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Every year, some 40,000 Dutch people emigrate abroad.

Updated: Feb 17, 2023

Article about our B&B and moving to Peru on

Every year, some 40,000 Dutch people emigrate abroad. How do they like working in their new (temporary) homeland? And do they really want to return to the Netherlands? This time we speak to Lauwrens IJsveld in Peru.

Who: Lauwrens IJsveld

Function: Owner of bed and breakfast The Office

Where: Arequipa, Peru

In the Netherlands since: 2021

How did you end up in Peru?

"My wife is from here and after living together in the Netherlands for a while, we decided to leave for Peru. The idea came from me. Due to a burn-out I had been at home for a year. I thought: I'm fifty now, am I still going to look for a new job or am I going to put my house up for sale and use the surplus value to build a new life in Peru?"

Why did you start a bed and breakfast?

"I was a project manager in the Netherlands, but there were no similar jobs for me here. Then we started a bed and breakfast like many other Dutch people abroad. I was approached by the TV program Ik Vertrek, but things were going too well for us, then you are not interesting enough for the viewers. We 'only' rebuilt for three months. We have been waiting for our moving boxes since May, but everything is ready for the guests."

"Sometimes I am a bit direct in the way I ask something, then you can see them looking: what a crazy Dutchman."

Lauwrens IJsveld

What is it like to be the owner of a bed and breakfast?

"I really enjoy cooking for the guests. I also built a special outdoor kitchen, it always gets very cozy there. My wife has a job as a teacher, so it's pretty busy. Soon we will get another room, then it will be even busier."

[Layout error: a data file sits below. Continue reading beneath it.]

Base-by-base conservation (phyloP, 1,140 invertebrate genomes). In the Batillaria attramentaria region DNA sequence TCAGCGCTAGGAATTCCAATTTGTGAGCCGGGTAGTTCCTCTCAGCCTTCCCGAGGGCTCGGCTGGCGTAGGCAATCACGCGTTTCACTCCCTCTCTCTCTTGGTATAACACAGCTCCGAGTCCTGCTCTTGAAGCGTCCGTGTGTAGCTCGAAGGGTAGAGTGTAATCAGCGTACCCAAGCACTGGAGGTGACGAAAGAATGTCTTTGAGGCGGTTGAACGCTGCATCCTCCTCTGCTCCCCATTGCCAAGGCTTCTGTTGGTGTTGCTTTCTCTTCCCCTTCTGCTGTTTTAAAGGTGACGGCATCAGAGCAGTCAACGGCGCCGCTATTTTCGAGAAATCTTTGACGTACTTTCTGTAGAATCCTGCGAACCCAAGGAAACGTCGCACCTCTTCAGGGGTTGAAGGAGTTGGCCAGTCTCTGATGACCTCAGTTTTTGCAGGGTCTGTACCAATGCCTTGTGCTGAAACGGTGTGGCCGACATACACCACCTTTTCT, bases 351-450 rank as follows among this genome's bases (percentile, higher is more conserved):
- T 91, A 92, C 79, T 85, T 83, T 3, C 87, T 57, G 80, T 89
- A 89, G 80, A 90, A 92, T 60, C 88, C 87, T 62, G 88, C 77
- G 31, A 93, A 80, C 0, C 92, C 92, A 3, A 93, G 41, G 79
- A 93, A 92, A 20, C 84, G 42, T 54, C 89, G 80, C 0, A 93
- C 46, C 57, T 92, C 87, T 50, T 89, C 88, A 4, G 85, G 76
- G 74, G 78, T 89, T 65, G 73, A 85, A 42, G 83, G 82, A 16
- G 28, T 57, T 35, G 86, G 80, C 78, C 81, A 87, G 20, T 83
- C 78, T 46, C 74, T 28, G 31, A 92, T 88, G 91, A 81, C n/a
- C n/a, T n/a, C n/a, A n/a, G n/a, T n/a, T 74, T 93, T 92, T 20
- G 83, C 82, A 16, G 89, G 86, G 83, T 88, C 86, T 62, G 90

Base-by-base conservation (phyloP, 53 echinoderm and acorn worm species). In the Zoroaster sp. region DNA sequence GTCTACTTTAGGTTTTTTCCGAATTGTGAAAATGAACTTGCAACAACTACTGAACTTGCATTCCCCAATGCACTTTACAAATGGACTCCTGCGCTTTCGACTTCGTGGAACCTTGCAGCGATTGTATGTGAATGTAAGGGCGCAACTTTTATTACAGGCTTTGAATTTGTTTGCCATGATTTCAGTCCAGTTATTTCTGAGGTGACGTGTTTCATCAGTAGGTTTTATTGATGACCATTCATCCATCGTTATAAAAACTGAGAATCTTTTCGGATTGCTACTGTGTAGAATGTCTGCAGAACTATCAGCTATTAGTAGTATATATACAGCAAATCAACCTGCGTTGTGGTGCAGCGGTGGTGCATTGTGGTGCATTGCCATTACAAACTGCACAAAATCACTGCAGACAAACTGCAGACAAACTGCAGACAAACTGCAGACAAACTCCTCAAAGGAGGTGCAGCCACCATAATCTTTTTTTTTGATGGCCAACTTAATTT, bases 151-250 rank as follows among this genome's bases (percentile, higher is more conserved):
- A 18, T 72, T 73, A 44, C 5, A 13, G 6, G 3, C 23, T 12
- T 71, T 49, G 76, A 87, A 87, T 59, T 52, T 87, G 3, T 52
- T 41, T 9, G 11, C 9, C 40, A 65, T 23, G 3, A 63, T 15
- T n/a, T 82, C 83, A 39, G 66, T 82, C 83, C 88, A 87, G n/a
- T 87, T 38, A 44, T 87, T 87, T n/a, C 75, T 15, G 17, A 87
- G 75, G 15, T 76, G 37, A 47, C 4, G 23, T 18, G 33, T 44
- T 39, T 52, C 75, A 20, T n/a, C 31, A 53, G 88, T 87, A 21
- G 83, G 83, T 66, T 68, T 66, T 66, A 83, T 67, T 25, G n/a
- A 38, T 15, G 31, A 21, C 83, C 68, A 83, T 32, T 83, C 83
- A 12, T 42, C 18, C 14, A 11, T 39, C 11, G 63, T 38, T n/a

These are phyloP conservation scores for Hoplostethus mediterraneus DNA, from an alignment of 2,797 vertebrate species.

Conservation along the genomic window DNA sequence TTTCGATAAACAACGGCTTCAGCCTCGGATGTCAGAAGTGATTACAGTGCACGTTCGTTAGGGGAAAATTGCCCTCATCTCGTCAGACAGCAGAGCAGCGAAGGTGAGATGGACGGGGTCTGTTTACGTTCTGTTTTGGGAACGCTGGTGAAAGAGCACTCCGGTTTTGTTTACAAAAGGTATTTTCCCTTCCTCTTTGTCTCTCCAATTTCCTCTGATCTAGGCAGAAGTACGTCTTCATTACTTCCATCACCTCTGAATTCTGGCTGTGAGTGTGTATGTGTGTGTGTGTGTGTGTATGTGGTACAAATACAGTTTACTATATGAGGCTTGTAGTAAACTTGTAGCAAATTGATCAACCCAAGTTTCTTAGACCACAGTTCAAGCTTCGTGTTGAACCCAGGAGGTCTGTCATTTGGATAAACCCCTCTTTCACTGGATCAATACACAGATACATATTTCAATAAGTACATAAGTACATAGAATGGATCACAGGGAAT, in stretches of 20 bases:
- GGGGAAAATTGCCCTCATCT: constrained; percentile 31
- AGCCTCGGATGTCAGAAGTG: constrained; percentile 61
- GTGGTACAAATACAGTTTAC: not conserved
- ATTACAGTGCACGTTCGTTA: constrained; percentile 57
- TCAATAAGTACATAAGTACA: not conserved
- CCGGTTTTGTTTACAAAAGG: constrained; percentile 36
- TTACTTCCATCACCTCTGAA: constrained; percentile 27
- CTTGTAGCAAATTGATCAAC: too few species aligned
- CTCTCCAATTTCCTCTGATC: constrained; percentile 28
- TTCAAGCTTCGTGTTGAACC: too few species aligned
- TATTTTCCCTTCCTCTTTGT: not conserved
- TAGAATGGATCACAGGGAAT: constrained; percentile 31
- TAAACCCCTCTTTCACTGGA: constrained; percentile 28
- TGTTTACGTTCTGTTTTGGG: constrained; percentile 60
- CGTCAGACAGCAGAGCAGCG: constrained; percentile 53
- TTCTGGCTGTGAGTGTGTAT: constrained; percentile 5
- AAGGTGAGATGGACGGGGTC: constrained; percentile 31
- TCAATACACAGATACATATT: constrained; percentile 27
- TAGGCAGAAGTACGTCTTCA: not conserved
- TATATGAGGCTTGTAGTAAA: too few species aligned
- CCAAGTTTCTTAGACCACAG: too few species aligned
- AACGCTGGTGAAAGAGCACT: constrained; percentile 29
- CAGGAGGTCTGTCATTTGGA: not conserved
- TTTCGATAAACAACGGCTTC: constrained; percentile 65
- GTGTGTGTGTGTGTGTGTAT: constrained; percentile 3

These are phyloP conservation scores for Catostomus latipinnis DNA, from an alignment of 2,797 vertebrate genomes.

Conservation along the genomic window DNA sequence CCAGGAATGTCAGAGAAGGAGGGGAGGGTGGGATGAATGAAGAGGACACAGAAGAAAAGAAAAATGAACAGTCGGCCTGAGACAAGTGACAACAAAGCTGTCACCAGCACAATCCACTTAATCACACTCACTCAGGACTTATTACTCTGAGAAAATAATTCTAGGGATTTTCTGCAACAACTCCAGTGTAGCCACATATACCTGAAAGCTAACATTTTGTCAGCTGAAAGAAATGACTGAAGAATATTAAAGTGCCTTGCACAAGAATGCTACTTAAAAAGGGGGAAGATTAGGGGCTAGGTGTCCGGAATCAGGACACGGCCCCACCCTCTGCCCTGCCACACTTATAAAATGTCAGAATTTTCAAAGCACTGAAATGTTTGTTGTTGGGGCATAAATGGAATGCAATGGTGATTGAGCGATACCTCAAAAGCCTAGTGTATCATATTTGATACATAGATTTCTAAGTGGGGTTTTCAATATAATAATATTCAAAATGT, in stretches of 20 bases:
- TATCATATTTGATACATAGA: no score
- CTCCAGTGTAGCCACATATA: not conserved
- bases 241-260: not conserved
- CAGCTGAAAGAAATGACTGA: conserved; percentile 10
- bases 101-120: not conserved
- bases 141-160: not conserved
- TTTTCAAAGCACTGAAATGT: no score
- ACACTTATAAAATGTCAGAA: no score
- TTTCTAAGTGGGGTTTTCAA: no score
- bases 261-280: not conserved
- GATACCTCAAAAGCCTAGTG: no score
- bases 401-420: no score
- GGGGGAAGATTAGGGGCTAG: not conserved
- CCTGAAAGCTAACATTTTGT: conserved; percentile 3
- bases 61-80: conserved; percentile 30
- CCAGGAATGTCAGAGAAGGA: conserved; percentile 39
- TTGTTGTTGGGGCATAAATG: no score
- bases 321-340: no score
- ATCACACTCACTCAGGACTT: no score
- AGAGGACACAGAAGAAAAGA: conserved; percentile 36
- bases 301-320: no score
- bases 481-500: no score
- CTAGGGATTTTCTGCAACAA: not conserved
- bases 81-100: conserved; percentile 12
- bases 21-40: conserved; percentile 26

What do you think of life in Peru?

"Of course I already knew it, but if you're only here for a few weeks you're more of a tourist. I really have a life of my own here now. At the moment we are enjoying the summer, it's about 27 degrees every day. The Peruvians are very hospitable and polite. Sometimes I am a bit direct in the way I ask something, then you see them look: what a crazy Dutchman. But then they do it for you."

What did you have to get used to the most?

"When we got married in Peru, we were sent from one row to another in the town hall. You can arrange almost nothing online. Then it's handy if you have patience. The same goes for making appointments. If the gardener says he's coming tomorrow, it could be that he hasn't been there after two weeks. You have to come to terms with that; things just work differently in Peru than they do in the Netherlands."

What do you like about the country?

"In the Netherlands I was at home with a burnout for a reason. I was always stressed, the workload was high and I made extremely long days. You work a lot more relaxed here. And we don't have to work very hard to live a nice life either. Life is relatively cheap."

"A tip: never move your pet to Peru with you."

Lauwrens IJsveld

So you feel at home there?

"Yes. I have a good time here with my wife, her two children and our two dogs and the cat. One tip: never move your pet with you to Peru. What a paperwork and hassle that was. I do miss my daughter, she stayed in Holland with her mother. I try to visit her and my mother as often as possible."

What do you like to do in your free time?

"Meeting up with friends, hiking, or going out by car. For example, towards the Colca Gorge, one of the deepest gorges in the world. The condor flies around there. And the road there is one of the most beautiful car routes in Peru to drive by yourself."

Will you ever go back to the Netherlands?

"Why would I leave here anymore? I thought the homesickness for Holland would be greater, but it's not so bad." Translated with (free version)

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Hallo, als iemand vragen heeft om naar Peru te emigreren. Stel ze aan ons. Wij geven graag antwoorden en helpen graag. Groeten Lauwrens

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